- Latex paint
- Flat black spray paint
How to Refinish a Tabletop
I started with the top first. Since Citristrip is gooey when you scrape it off, you do not want that near a new paint job!
First, Use a rag, and wipe on globs of the Citristrip. It works the best when I lay it on thick.
Then let it sit…for a couple hours to penetrate the finish. I should have taken a picture of the Citripstrip sitting on the surface…I stripped another painted piece around the same time, here is what it looked like once it was coated.
Knowing I wanted a distressed, rustic finish made it that much easier to strip!
When it came time to strip, I used a metal putty knife. I went to work scraping of the finish without being too careful. Gouges and chips in the wood just add character!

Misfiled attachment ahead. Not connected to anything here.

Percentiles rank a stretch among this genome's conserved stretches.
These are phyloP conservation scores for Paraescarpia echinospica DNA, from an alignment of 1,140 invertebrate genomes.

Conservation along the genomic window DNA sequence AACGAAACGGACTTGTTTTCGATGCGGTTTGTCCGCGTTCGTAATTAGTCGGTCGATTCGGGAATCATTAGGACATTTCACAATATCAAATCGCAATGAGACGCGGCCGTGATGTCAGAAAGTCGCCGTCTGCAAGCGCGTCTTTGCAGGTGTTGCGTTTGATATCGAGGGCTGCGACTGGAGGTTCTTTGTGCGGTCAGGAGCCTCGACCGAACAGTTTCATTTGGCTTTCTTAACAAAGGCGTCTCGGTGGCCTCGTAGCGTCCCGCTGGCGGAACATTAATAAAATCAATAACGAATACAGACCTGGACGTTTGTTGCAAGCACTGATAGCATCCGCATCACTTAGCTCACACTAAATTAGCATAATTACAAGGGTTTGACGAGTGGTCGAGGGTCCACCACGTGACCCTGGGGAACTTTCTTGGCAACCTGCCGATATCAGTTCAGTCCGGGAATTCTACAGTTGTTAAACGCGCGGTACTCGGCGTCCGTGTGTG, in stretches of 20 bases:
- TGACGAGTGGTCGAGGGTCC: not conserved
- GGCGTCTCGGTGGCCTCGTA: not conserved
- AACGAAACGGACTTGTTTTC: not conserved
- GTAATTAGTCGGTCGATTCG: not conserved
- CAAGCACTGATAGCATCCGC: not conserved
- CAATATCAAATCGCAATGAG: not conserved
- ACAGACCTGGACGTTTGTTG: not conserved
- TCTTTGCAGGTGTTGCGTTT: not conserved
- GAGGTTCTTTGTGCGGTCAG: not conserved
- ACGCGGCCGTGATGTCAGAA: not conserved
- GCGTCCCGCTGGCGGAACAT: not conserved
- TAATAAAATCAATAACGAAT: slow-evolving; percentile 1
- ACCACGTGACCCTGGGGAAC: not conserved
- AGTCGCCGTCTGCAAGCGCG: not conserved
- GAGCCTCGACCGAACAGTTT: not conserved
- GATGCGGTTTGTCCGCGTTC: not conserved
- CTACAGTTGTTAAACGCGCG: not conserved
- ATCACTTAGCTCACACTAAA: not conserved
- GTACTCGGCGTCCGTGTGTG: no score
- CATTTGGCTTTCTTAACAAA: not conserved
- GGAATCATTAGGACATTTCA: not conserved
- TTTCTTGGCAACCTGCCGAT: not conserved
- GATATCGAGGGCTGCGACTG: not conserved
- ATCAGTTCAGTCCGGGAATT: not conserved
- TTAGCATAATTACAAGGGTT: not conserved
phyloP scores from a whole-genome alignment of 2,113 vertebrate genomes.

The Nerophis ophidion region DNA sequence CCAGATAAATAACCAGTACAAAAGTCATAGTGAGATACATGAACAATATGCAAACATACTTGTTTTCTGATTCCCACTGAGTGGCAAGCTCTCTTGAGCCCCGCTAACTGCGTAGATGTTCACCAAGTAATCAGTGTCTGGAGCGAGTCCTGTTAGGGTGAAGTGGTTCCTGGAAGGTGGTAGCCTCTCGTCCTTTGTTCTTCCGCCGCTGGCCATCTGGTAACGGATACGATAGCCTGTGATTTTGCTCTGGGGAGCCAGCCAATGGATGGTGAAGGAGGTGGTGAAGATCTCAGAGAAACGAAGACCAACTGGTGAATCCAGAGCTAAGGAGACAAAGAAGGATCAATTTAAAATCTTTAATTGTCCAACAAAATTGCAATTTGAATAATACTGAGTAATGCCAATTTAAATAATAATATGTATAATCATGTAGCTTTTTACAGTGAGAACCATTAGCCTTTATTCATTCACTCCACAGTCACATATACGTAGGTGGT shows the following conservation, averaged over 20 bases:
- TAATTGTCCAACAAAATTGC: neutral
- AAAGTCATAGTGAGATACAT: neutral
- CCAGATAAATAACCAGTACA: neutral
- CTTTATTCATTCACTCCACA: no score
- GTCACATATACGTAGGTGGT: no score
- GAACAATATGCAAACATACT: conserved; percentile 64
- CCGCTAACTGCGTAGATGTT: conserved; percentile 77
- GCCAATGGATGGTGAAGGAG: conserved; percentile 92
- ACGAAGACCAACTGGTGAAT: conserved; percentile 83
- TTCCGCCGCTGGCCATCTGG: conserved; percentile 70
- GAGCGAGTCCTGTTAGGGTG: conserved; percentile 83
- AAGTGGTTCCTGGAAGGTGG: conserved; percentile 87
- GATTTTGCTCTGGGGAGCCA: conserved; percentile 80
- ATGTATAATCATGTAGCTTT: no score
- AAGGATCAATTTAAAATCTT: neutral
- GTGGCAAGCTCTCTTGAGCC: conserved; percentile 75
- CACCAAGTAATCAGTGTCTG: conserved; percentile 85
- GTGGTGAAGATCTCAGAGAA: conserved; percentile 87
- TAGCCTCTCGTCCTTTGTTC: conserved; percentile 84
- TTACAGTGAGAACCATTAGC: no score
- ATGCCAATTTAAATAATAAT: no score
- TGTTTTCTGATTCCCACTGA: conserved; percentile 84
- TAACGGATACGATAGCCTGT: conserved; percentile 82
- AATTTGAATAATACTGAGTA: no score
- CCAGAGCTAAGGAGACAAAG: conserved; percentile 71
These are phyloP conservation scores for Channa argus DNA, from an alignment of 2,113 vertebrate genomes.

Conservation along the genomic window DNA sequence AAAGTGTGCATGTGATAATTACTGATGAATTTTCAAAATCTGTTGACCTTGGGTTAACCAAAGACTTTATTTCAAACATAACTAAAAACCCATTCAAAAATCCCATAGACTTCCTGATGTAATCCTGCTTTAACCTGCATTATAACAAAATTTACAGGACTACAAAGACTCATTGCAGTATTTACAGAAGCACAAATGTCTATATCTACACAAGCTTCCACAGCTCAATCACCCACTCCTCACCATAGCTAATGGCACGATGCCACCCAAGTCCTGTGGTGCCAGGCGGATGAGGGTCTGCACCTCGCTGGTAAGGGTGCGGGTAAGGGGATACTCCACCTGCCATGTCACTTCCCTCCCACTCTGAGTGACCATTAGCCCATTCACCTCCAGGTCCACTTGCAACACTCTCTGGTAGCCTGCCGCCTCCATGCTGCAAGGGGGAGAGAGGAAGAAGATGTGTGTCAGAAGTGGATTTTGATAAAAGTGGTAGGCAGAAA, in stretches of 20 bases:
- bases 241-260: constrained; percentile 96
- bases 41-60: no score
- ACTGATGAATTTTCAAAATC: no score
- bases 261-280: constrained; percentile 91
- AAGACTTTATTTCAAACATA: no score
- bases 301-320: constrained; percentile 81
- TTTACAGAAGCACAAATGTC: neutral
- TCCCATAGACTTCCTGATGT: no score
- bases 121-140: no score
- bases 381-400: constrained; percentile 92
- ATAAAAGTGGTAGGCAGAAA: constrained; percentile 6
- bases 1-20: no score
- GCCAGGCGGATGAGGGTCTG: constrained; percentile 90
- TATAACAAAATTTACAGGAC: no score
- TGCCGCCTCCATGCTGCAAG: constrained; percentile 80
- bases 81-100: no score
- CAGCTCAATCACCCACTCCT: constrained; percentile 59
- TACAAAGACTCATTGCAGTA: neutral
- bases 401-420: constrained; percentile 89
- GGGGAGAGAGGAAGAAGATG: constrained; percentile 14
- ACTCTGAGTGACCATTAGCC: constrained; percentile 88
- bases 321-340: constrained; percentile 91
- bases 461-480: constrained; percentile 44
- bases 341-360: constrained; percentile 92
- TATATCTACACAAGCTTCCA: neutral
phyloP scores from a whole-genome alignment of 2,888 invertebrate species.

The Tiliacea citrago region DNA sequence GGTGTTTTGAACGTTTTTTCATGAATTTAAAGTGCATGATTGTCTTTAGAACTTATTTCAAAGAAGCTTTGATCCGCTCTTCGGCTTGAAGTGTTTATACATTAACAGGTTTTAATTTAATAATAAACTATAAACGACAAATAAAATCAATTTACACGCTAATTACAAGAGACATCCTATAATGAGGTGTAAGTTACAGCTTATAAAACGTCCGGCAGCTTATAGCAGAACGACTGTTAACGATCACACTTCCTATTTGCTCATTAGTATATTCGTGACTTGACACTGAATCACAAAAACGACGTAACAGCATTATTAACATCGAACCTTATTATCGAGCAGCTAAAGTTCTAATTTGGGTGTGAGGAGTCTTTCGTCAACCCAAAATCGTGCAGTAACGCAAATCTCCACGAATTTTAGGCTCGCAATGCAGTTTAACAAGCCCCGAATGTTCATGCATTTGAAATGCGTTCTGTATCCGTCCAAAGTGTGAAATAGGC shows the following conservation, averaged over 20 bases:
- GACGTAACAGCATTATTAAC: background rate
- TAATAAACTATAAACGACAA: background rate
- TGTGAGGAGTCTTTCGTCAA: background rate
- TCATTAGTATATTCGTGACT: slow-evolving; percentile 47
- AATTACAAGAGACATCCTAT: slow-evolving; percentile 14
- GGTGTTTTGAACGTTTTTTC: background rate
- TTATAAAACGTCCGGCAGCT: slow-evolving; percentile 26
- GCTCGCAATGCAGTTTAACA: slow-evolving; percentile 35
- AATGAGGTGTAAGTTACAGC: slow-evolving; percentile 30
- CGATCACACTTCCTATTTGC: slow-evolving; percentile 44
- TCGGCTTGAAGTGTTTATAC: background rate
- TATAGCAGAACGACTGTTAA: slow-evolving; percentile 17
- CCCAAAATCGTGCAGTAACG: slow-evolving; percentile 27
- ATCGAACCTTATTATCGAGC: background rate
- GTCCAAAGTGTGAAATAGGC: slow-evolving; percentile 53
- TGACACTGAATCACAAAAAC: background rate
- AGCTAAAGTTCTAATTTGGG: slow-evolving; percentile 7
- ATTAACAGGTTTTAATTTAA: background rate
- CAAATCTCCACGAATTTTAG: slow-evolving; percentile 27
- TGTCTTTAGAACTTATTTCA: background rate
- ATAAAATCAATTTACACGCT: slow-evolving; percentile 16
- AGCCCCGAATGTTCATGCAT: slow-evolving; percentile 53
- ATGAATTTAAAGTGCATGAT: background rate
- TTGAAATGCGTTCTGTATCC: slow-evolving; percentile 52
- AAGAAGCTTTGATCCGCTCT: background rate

Note: If you want to keep your top in pristine shape, use a plastic scraper. Be careful not to use excessive force, just let the Citristrip do the hard work!
Right after scraping, things were looking very grimy and gooey…and I was wondering what I got myself into. Don’t panic!
Steel wool will remove much of the loose goop and take off most of the loose finish from the crannies and grooves. Wipe off with a rag.
After scrubbing the loose layers of finish, it was obvious what areas needed a bit more stripping.
All of the top varnish came off, as well as a lot of the wood stain in the first coat. But, there were still several patches of stain that were not removed.
So I repeated the process, adding one more coat of Citristrip where needed, and scraping after a couple hours.